The Ashington man was part of a crew of 35 on board the anti-piracy ship MV Seaman Guard Ohio who were arrested by Indian authorities in October 2013 and then detained.The charges were quashed in April 2014, but Indian police appealed the decision and this meant that the crew had to stay in the Asian country. They were then jailed by a judge in January 2016.The British men on board were dubbed the Chennai Six and the efforts to request the UK Government to put more pressure on the Indian authorities over this case involved petitions and lobbying days in Parliament. Nick’s sister Lisa Dunn was among the leading campaigners.The judge for the crew’s appeal ruled on November 27 that all charges against the 35 men be dropped with immediate effect and the fines they were ordered to pay be refunded.And after getting the required documents, Nick arrived at Newcastle Airport last Thursday morning.The 31-year-old said: “I didn’t sleep the couple of days before and after being released from prison. I was on cloud nine floating like a butterfly.
"It’s wonderful to know that I will be with my family this Christmas.
“Before my release, I last saw Lisa and my dad Jim on my birthday in March, but I had not seen my mum, Margaret, and brother Paul for four years.“The support of so many people for me and my family was absolutely amazing and it really helped as I went through four years of hell.“We had letters from all over the UK and countries such as the USA and Australia and reading comments online from random people made me even more determined not to give up.”Nick described the scene as ‘bedlam’ when the personnel representing the Indian authorities came on board in October 2013 and after being detained on the ship for six days, the crew was taken to Chennai Central Prison 2.“The captain should have been the only one arrested or questioned, but it was a planned seizure exercise and so why settle for one when you can have 35?” he said.“We spent five-and-a-half months in Chennai Central Prison 2 and the conditions there were awful – even worse than Chennai Central Prison 1, where we were held after being jailed in January 2016.“It looked like our ordeal was over when the charges were quashed in April 2014, but we were unable to leave India.“Although the authorities had the right of appeal, under Indian law, we should have received our passports so we could go back to the UK and our Government should have made this happen.“When it came to the trial, even though the weapons were properly licensed and modified so they were not automatic, the judge ignored this and referred to the design phrasing for the weapons.“He also referred to the re-issue date, even though the original issue date was in the paperwork and well before the time of our arrival in Indian waters.“When we were wrongfully convicted, my military training kicked in and I quickly got into a routine.“We made our own gym and used bricks, tree branches and bed sheets to create some makeshift weights, and I also read books and did puzzles.“Our appeal was lodged in November 2016, but after six months we were still getting nowhere and the appeal judge then said the case was too complex to handle. “I think the campaign really helped to put the pressure on and eventually an instruction came down from a high level that the judge must make a decision by the end of November.“It all happened so quickly after the ruling. It was amazing to be free the next day and to get the full acquittal was no less than we deserved after what we went through.“I’m so grateful to everyone for their support, especially Lisa who worked tirelessly on the campaign.“Over the last few days, people in Ashington have been shocked at first sight as they think they recognise my face, but once I tell them it’s me, they’ve said how pleased they are that I’m home.”Lisa added: “We were promised that if the verdict went our way, the UK Government officials in India would do everything they could to ensure that the men got a speedy release and back home as soon as possible.“They kept this promise, although I think the growth of the campaign over the last 18 months put extra pressure on the Government to right the wrongs of 2014.“The feelings I had seeing Nick as a free man in India were incredible, but they were even stronger when he arrived back at Newcastle Airport.“The support we’ve had locally helped to keep us all going. People were not behind Nick, they were by his side.”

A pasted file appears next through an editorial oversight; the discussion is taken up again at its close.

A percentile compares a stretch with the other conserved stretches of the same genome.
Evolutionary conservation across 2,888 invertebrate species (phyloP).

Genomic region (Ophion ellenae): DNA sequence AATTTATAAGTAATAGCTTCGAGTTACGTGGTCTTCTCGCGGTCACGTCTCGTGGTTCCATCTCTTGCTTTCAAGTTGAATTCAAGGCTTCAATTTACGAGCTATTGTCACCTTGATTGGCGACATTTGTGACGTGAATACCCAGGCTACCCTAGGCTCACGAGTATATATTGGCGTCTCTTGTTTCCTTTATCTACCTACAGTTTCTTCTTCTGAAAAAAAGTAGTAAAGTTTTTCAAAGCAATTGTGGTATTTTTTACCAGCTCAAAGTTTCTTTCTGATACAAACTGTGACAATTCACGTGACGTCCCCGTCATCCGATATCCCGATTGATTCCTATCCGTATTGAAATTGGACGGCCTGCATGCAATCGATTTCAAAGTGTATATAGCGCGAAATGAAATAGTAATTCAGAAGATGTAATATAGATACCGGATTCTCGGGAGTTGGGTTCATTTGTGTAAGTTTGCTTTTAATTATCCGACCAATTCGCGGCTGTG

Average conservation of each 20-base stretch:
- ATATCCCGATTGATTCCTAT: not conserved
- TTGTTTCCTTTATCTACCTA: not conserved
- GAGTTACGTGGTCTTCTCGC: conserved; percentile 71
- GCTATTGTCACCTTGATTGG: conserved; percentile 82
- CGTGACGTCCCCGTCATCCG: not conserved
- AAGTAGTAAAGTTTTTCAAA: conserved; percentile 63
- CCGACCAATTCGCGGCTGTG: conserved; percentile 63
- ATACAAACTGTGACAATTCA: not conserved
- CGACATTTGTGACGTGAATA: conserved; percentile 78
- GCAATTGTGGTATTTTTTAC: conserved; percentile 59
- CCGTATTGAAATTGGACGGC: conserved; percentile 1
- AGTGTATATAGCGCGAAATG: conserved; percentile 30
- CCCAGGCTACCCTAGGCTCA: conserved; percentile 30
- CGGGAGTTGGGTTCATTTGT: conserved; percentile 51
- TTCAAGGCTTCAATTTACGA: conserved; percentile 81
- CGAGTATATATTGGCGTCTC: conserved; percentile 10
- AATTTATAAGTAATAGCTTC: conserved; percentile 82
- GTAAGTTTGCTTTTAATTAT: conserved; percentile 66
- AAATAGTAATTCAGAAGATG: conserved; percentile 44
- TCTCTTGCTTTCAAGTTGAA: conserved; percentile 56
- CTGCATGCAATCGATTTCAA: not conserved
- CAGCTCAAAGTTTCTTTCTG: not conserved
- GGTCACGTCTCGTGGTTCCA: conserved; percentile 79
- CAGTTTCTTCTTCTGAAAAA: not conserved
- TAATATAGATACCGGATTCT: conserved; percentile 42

Wansbeck MP Ian Lavery raised the plight of Nick and the other members of the Chennai Six in Parliament on many occasions.
He said: “I am delighted to see Nick Dunn returned home to Ashington given that Nick’s family, along with the other families of the Chennai Six, have been through hell and back over the past four years.“From day one, I have joined them in their fight for justice in Parliament and back home in Wansbeck. I have seen first-hand the commitment and dedication of Nick’s family to bring him home.“The on-going support of local residents and the celebrations we have seen since Nick’s return are testament to the strong community spirit that I have been proud to see in action within my constituency from the very start of the campaign to free Nick and the rest of these lads.”